So I was recently searching on google, when I happened to find a site on cloning...pretty touchy topic if you ask me...but has both a lot of positive and negative consequences. I don't quite know what to think on this topic. I would like to see the benefits from clones, mass organs available, better understanding our chemical make-up, even furthering the understand of our race. However, I don't know that I fully agree with it on an ethical stand point. Cloning raises a lot of question....would they have "souls" if such a thing exists, would it still be murder if we were cloning and killing the clones for organs, and would armies of clones come from cloning humans. Personally, right now in this time of human development I don't trust that the wrong people wouldn't be able to get their hands on cloning, but maybe some day in the future, with the correct laws, and with a strong mental standpoint on cloning, it could work...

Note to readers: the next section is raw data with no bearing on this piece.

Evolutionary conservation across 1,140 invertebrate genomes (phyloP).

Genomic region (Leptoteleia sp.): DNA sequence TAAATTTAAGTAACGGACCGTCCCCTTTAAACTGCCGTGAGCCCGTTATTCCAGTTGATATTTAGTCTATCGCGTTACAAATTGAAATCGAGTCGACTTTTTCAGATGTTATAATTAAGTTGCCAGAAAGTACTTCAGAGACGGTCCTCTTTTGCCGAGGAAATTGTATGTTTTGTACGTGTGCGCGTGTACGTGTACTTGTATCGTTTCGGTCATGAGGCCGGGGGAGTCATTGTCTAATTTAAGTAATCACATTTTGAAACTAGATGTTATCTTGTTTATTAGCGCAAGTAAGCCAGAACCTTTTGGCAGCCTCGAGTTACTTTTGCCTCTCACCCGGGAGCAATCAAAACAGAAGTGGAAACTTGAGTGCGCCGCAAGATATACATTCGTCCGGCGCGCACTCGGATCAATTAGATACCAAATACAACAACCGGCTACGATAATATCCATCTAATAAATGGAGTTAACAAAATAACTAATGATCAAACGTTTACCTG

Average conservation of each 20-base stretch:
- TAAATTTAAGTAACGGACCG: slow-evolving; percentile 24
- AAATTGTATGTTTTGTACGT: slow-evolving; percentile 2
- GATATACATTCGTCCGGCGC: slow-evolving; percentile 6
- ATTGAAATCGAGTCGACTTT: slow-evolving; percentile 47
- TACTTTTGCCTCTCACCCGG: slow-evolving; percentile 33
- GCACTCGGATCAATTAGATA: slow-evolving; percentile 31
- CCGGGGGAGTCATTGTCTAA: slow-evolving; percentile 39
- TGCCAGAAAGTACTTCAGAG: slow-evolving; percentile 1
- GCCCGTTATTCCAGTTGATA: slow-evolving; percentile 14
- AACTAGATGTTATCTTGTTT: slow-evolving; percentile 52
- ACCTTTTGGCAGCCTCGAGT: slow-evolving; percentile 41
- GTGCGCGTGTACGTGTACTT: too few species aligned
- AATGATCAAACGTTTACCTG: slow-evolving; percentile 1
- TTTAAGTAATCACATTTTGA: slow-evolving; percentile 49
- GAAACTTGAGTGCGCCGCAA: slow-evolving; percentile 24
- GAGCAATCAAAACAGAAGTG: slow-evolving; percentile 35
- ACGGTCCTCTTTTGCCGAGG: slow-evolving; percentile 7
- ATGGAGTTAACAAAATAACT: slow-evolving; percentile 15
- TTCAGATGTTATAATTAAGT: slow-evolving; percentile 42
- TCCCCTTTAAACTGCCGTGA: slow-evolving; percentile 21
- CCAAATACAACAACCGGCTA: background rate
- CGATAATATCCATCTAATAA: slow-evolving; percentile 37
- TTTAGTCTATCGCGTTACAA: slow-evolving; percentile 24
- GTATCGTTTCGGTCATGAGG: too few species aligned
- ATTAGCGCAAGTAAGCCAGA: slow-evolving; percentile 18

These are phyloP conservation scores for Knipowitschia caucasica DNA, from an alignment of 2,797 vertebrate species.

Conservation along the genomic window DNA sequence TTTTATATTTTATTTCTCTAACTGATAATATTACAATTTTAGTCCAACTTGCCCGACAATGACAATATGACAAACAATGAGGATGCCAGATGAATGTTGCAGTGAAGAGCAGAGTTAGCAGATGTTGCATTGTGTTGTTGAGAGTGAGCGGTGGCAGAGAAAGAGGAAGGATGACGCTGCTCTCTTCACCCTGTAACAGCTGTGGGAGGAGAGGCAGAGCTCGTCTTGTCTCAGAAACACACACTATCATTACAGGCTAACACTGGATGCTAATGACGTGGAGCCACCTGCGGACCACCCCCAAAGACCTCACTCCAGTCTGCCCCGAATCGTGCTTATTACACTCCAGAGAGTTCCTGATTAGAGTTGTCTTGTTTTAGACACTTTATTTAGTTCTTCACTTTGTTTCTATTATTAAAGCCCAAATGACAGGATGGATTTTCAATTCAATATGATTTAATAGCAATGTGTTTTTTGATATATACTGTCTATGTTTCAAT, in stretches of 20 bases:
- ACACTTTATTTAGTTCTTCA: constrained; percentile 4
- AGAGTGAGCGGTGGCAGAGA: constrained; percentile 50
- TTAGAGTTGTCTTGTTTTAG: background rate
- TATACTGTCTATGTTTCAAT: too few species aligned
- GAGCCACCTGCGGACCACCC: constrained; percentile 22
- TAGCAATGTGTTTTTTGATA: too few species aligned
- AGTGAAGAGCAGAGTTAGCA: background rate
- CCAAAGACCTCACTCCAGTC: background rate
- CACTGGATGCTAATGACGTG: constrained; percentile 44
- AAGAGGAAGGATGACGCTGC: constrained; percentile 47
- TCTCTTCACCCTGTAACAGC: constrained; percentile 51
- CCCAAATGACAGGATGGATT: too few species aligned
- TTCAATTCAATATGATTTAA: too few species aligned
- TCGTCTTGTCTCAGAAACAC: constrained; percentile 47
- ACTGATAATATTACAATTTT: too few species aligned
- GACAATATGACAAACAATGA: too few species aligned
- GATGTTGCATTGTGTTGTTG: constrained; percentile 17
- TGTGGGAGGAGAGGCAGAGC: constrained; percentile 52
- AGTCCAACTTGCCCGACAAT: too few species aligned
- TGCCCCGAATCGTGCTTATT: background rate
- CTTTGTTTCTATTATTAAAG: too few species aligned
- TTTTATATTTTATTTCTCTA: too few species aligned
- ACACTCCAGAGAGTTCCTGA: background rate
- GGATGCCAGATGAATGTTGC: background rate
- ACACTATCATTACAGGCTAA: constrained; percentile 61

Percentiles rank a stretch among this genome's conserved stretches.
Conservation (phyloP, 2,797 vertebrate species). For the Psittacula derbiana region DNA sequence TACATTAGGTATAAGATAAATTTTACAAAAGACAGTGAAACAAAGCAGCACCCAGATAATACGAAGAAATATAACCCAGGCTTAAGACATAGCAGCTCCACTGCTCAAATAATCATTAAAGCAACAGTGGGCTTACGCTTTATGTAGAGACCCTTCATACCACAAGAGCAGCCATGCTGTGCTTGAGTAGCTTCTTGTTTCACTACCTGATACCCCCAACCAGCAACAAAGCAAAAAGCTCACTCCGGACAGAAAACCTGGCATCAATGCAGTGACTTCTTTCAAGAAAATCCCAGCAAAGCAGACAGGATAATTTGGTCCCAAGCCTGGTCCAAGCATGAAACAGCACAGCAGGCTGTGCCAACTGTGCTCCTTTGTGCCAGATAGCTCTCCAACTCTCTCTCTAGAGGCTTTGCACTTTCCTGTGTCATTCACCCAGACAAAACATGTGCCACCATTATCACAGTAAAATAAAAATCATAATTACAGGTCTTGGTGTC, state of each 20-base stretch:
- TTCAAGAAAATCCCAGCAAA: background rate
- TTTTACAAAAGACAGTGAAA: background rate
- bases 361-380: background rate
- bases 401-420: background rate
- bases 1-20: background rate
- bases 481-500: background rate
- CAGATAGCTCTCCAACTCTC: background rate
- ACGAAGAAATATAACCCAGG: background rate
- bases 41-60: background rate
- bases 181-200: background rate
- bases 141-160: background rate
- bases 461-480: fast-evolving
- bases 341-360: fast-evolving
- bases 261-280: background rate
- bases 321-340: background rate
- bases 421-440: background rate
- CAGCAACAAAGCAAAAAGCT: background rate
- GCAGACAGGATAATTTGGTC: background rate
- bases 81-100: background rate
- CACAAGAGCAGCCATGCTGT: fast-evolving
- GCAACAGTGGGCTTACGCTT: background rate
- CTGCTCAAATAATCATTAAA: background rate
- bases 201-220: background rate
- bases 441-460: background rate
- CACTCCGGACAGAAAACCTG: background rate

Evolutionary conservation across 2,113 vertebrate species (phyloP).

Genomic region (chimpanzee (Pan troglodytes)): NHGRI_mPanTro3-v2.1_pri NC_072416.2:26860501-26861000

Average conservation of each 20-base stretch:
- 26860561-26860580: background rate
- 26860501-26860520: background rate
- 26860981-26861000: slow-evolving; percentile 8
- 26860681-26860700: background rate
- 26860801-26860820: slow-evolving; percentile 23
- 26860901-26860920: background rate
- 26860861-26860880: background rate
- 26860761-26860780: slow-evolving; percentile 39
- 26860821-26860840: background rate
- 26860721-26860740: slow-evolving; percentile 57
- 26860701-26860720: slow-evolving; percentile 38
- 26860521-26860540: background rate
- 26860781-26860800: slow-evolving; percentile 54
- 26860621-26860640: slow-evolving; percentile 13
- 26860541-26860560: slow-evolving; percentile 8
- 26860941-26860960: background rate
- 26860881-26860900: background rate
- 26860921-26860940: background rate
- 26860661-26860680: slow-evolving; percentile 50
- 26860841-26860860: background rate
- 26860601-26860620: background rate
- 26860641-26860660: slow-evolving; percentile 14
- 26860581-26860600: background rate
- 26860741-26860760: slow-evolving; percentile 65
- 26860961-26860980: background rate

Tuesday, March 16, 2004

Against the Stem Cell Research. 

Embryonic Stem Cell Research, requires a living being to "donate" or provide the cells. To get these cells, the donator must be dead or aborted...which is murder in word. Other places in the world are also fighting agaisnt this type of research, which shows that it isn't just close-minded american's fighting against it. Now, I can see benefits to this research, anyone can. But the methods by which the stem cells are obtained are unethical. Some people say its a womans right to abort, and so those cells are able to be used. But the cells must be taken from what was once a living being, and therefore it is murder that provides the cells for this research. I personally agree with Andrew...not everyone is meant to survive, call it natural selection or what you will, but when we chose which babies are aborted, and which ones get new organs, we are chosing which ones survive and which ones die...and who do we think we are to make those kind of choices.